Top critical review
13 people found this helpful
on 26 April 2005
After mostly enjoying the first in the Kurt Wallander series (Faceless Killers), I definitely found this one to be a significant step down in quality. Set in 1991, it starts off promisingly enough with a pair of smugglers discovering two dead men adrift in a life raft. The good samaritan criminals tow the raft closer to the Swedish shore, where it winds up washing up in Inspector Wallander's territory. For a while, the story proceeds as a straight crime procedural, as he attempts to find out who the men are and why they were killed. As usual, in the background is Wallander's shaky personal life and his coping with the death of his closest friend on the police force.
However, once it's determined that the men are from Eastern Europe, the story morphs into an international thriller. First, Major Liepa of the Latvian police arrives to try and assist on the case. Then, Wallander is himself dispatched to Latvia to help with a related murder there. Rather improbably, Wallander simply steps off the plane and is whisked away by his Latvian police liaisons. At the time, one would think the Swedish Embassy would have someone on hand make sure all went smoothly. However, this would make it harder to develop the plot, which revolves around Wallander's confusion over the forces at work and the Latvian police he's working with. Soon, the book is awash with amateur spycraft, as Wallander goes to clandestine meets with mysterious figures. Next thing you know, the dour detective has launched himself headfirst into a ridiculous scheme involving illegal border crossings, false papers, car theft, and wild shootouts. Even worse, these over the top Mission Impossible style theatrics are due to his infatuation with a woman he's only briefly met. If all of this smacks of a bad Hollywood film rather than a solid crime novel, that's unfortunately how it reads as well.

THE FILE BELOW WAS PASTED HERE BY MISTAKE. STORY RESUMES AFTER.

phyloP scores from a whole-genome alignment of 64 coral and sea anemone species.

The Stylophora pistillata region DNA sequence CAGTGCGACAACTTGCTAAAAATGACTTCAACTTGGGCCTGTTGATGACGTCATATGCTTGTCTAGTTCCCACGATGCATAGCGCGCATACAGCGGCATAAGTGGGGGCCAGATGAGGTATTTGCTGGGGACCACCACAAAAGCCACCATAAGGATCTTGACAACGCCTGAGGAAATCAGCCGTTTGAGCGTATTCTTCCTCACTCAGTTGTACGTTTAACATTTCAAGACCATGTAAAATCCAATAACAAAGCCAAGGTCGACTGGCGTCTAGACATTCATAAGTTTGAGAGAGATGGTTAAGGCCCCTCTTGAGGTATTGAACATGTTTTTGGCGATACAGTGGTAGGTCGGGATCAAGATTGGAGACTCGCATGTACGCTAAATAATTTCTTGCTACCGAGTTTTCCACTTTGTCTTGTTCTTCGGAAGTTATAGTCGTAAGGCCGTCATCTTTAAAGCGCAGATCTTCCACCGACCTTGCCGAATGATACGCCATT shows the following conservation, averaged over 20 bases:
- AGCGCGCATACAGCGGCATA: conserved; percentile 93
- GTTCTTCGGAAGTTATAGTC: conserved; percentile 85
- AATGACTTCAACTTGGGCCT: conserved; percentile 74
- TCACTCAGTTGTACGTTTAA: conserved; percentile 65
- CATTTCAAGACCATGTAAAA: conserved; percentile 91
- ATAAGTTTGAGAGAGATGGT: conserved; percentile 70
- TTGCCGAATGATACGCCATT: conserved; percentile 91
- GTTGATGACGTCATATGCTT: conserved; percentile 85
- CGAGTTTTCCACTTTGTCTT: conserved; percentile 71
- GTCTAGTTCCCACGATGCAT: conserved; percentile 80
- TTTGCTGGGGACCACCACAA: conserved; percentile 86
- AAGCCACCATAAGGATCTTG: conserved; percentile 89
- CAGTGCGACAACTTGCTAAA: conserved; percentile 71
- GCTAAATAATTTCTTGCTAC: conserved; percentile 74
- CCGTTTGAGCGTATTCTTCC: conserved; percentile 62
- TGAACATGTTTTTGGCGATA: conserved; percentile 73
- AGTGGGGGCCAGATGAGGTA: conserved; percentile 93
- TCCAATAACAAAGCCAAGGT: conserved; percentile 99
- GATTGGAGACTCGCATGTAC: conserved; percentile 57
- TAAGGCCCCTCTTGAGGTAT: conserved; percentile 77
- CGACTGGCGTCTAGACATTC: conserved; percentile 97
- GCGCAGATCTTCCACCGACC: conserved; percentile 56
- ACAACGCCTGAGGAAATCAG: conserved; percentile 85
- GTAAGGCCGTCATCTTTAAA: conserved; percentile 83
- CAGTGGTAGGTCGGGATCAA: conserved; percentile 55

At the time of the book's writing, the Soviet Union was still in the midst of dissolution and reformers and hardliners in the USSR's various satellite republics were struggling to determine the future of their new states. Through Wallander, Mankell attempts to contrast orderly, progressive, first-world Sweden with chaotic, repressive, third-world Latvia. Alas, the city never really comes to life, and the atmosphere feels ersatz. Mankell attempts to make a connection between organized crime and the political power structure of the emerging post-Soviet states, but it kind of falls flat. It doesn't help that the characterization isn't particularly good, even for critical characters such as Wallander's platonic love interest. Like the first book, the writing is fairly straightforward and plain. One rather severe misstep involves the Latvian Major and Wallander, who are both described as having very shaky English, and yet their conversations are rendered in more or less grammatically sound, highly idiomatic English.
Note: The book was made into a film for Swedish television in 1995 which is apparently unavailable in English.